How much of a challenge was it to essentially tell the audience earlier this season how this story line would end, but still deliver an exciting conclusion?
DL: He's the only character who chooses to die.
CC: It's a willful choice on his part, which separated it from the sudden death of Ana-Lucia or Boone or Shannon or Mr. Eko. They were victims, whereas Charlie has a moment and he chooses to embrace his destiny... Damon and I were editing the [finale], and we were going back and forth between all the editing rooms, and we got called over to watch Charlie's death scene. And we were just watching it all by itself — out of context, without any of the emotional ramping — and it was so moving and affecting. Despite planning it, plotting it, writing it, and discussing it for months, when you actually see it for the first time, it really grabs you in the gut. The scene finished and we were sitting there with the editor and we were all just kind of stunned. It was a real testimony to Dom's acting and what an incredibly great job he did with the scene, but also how much we've come to love and value him as a character.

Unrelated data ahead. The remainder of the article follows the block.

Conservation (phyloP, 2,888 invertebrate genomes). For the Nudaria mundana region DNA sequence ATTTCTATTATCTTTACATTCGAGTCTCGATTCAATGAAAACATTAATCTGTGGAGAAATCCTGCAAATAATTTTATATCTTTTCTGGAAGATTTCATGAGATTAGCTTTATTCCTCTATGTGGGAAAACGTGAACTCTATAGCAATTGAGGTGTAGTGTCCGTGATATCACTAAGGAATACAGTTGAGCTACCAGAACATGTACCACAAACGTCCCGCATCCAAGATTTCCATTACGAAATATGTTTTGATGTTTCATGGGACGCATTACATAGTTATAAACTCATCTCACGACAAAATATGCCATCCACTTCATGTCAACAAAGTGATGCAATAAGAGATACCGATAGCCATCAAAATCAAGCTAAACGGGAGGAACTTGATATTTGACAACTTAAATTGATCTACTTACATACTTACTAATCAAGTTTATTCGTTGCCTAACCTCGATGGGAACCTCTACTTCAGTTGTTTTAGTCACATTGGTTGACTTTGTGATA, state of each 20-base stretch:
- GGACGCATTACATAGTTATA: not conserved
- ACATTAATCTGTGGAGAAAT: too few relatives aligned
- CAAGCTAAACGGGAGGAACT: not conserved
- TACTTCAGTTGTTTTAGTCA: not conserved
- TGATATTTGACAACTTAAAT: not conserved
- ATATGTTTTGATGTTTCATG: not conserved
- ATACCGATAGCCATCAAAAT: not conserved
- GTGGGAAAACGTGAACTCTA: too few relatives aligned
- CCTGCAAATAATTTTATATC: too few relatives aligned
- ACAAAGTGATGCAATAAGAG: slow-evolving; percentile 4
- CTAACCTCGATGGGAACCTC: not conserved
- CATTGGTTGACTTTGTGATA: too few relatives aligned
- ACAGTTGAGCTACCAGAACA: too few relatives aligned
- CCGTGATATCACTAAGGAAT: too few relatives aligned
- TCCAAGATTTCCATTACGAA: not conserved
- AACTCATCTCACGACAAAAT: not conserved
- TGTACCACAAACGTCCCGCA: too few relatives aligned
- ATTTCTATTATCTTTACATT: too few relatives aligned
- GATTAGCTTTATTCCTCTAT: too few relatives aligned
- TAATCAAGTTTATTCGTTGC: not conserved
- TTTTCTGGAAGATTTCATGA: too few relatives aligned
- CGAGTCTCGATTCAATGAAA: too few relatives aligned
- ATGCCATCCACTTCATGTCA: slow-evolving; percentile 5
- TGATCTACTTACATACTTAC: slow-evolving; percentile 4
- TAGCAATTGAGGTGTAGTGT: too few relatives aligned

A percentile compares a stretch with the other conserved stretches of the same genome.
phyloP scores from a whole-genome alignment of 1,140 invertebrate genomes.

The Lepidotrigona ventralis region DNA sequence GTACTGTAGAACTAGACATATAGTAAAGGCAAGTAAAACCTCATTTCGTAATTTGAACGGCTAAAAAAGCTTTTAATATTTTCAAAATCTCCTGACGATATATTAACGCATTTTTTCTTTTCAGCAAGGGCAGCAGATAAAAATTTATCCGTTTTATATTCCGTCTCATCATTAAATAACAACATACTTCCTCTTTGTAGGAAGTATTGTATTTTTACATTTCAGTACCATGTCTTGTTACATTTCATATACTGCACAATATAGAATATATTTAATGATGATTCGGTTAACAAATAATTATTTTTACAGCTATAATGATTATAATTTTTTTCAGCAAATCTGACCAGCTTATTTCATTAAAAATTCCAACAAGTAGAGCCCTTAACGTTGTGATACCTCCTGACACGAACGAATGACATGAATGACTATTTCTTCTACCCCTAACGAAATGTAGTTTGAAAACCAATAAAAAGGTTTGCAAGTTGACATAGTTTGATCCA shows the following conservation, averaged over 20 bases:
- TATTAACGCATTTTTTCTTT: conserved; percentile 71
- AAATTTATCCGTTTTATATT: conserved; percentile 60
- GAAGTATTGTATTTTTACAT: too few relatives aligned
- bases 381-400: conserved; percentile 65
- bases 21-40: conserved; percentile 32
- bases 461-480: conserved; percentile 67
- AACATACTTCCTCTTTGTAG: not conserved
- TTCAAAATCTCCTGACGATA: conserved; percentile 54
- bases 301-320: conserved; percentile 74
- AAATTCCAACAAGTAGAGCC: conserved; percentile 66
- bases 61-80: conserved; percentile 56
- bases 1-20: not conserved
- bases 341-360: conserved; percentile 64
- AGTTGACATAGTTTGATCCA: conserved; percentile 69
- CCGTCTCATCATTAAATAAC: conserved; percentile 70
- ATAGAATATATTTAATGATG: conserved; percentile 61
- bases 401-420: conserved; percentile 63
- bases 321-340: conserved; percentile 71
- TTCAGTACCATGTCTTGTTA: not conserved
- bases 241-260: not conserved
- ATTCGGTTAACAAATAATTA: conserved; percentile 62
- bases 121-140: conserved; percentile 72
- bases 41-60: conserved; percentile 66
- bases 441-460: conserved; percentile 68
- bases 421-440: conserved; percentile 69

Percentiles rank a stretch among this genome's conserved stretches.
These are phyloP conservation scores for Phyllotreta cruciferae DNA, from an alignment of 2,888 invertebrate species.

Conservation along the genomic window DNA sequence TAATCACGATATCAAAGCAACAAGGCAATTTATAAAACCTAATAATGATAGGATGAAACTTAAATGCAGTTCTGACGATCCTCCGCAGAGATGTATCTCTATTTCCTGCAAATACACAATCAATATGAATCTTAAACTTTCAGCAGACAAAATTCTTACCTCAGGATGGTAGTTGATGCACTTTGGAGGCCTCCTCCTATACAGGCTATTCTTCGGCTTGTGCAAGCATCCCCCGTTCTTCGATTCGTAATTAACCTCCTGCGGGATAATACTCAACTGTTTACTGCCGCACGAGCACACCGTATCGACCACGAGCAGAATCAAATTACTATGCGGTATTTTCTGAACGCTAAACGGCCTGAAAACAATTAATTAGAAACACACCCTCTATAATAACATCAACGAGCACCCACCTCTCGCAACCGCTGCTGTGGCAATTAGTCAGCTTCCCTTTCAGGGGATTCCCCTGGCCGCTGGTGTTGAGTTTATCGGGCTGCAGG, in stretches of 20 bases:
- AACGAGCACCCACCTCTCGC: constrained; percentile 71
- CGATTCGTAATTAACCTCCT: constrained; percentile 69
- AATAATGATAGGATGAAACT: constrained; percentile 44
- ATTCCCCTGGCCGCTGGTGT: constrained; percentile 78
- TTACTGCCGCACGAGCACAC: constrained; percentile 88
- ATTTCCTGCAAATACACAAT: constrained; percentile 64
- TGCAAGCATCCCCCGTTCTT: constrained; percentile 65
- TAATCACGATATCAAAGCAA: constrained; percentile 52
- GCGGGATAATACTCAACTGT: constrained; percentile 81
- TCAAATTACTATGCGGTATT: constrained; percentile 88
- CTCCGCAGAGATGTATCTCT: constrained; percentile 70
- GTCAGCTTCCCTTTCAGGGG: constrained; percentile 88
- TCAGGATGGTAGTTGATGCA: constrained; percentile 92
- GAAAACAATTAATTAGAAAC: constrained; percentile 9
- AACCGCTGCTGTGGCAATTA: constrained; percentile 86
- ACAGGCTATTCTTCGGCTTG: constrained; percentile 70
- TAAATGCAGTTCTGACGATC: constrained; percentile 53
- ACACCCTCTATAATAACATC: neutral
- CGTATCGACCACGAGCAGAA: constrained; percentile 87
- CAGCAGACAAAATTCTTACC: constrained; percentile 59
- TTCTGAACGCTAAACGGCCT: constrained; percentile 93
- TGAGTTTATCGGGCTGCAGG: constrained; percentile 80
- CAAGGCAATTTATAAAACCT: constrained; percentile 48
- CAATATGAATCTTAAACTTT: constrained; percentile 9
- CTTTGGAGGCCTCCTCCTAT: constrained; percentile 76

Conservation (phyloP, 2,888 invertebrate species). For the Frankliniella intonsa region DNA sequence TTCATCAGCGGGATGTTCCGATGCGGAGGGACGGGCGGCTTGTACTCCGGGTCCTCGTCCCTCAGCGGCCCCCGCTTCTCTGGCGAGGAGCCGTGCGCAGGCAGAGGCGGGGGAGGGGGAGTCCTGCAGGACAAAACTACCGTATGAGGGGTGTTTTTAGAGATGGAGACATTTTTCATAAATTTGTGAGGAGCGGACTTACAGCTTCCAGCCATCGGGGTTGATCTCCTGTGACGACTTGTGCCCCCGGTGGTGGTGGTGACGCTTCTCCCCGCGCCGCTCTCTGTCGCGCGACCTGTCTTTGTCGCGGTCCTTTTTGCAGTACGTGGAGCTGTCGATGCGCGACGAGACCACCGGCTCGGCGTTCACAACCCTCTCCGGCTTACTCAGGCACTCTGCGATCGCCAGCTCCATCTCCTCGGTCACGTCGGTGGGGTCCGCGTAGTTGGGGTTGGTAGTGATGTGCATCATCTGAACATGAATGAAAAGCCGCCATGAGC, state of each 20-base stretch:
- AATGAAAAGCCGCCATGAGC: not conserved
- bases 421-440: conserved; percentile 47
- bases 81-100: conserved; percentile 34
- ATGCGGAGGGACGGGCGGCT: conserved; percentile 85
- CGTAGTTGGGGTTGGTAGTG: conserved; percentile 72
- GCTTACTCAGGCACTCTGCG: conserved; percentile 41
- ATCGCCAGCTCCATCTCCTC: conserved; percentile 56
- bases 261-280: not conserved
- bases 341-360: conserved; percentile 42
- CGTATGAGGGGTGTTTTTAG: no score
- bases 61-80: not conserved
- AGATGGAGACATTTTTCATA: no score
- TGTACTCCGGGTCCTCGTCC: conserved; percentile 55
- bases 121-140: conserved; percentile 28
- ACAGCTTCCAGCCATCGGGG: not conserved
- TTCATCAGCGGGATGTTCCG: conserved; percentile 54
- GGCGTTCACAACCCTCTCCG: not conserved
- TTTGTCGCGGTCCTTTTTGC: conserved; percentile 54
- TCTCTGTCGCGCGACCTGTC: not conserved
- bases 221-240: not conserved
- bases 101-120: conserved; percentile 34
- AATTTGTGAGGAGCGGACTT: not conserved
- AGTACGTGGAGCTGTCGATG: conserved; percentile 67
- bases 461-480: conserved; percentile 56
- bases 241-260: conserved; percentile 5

DL: The final image you see of Charlie is him floating backward in the water and he very slowly crosses himself and there's this beautiful resignation to it. We didn't play it for shock. Your heart is beating every time you see Charlie in the finale because you know it's coming, as opposed to ''Is he or isn't he?'' There is this great sense of fatalism.

When did you make the final decision to kill Charlie? And how did you break the news to Dominic that he was a goner?
CC: Like many other things in the show, we listen a lot to what the show tells us. We were open-minded about Charlie's ultimate fate until the very end. We did sit down at our daily breakfast many mornings and reassess: ''Jeez, should we do this? Would it be cool if somehow he survived? What could we do with him if he did survive?'' But eventually the show confirmed that the character had to die for the story to play out in the way we thought was best.